Hillary Clinton: “We want to see a peaceful resolution of the international community’s concerns, but the time for diplomacy is not infinite, and all options remain on the table to prevent Iran from acquiring a nuclear weapon, and until Iran comes into compliance with its international obligations and demonstrates the peaceful intent of its nuclear program, they will continue to face strong pressure and isolation.”
Reuters is reporting a U.S. drone crashed Wednesday at the main airport in Seychelles. The Indian Ocean archipelago is home to a secret U.S. drone base used for hunter-killer missions in Somalia and across the Horn of Africa.
The United States has announced plans to ease some sanctions on Burma. The move comes just days after Burmese pro-democracy leader Aung San Suu Kyi won a bid for parliament after spending much of the past two decades under house arrest and in detention.
Chile’s Supreme Court has approved a plan to build five hydroelectric dams in Patagonia despite strong opposition from environmental groups. The project will involve flooding 15,000 acres of land, including large swathes of forest.
President Obama has signed a new law aimed at curbing insider trading in Congress. The STOCK Act, or Stop Trading on Congressional Knowledge Act, prevents members of Congress from using confidential information to trade stocks and securities and requires lawmakers to publicly disclose stock and other trades within 45 days. The insider trading ban also extends to congressional staff and other government officials. Obama praised the new law.
President Obama: “The STOCK Act makes it clear that if members of Congress use nonpublic information to gain an unfair advantage in the market, then they are breaking the law. It creates new disclosure requirements and new measures of accountability and transparency for thousands of federal employees. That is a good and necessary thing. We were sent here to serve the American people and look out for their interests, not to look out for our own interests.”
President Obama is expected to sign the so-called JOBS Act today in an effort to roll back major regulations for emerging businesses. The legislation has drawn widespread criticism for scaling back corporate checks and balances and posing a potential risk to investors. Former New York Attorney General Eliot Spitzer called the act “a bad sequel to a bad movie,” saying, “It shouldn’t be called the JOBS Act, it should be called the Bring Fraud Back to Wall Street Act.”
In business news, the internet giant Yahoo has announced plans to cut 2,000 jobs in its sixth mass layoff in the past four years. The cuts represent the biggest layoff in the company’s 17-year history and include at least 14 percent of Yahoo’s workforce.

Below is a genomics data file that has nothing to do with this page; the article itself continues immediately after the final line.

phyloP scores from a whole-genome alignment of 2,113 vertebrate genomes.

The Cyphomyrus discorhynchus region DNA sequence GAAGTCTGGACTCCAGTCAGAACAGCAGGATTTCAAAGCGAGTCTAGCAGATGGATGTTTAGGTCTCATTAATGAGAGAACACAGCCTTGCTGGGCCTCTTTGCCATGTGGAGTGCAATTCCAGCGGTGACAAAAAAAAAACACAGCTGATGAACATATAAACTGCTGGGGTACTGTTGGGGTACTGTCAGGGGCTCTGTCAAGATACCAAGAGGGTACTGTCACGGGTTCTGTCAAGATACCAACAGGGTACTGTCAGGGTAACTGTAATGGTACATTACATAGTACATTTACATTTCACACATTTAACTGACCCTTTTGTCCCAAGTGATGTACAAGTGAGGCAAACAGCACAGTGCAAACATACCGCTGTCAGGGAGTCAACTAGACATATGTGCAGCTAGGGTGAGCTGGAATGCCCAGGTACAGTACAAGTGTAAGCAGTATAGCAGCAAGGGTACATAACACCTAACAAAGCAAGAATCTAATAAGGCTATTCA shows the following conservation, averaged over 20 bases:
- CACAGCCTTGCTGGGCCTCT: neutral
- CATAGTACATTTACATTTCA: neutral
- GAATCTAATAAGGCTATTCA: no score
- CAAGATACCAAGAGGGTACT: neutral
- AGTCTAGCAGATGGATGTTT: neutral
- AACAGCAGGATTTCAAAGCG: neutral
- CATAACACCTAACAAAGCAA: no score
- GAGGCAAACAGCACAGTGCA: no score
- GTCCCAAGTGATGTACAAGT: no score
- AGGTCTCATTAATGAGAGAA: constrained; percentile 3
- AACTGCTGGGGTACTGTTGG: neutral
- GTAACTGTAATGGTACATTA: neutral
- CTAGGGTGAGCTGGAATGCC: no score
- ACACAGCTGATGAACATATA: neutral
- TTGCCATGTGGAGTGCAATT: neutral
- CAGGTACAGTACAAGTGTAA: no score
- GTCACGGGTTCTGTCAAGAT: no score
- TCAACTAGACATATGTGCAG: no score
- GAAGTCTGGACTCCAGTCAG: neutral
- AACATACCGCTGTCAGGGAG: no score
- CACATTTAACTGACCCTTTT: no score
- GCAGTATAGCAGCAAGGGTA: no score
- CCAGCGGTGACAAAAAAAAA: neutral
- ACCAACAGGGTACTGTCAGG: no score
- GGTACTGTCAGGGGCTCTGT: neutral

Detroit’s City Council has voted to give power to an oversight board that would review the city’s finances and its attempts to force concessions from city workers unions. The decision came amid fears of a state-appointed emergency manager taking control of the city. Meanwhile, a federal judge has rejected an attempt by municipal unions to stop the new agreement.
Harper’s Magazine has posted online a number of videos purportedly showing Blackwater guards in action in Iraq. One video dated April 1, 2006, shows an armored vehicle swerving to run over a woman in a black full-length burka as she attempted to cross the street. None of the vehicles in the armed convoy stopped after she was run over. Other videos show armed vehicles smashing into cars driven by Iraqi civilians in an order to move them out of the way. Harper’s reports that the Blackwater tape ended with the inscription: “In support of security, peace, freedom and democracy everywhere.”
Eleven state attorneys general have issued a letter to Congress declaring their support for a Constitutional amendment that would overturn Citizens United, the controversial 2010 Supreme Court ruling that opened the floodgates for unlimited corporate spending on election campaigns. The advocacy group, Free Speech for People, hailed the move as a step toward reclaiming democracy.
The Manhattan District Attorney has dropped charges against New York City Council Member Ydanis Rodríguez, who was arrested when the police cleared the Occupy Wall Street encampment at Zuccotti Park last year. Rodríguez was initially charged with resisting arrest and obstruction of governmental administration.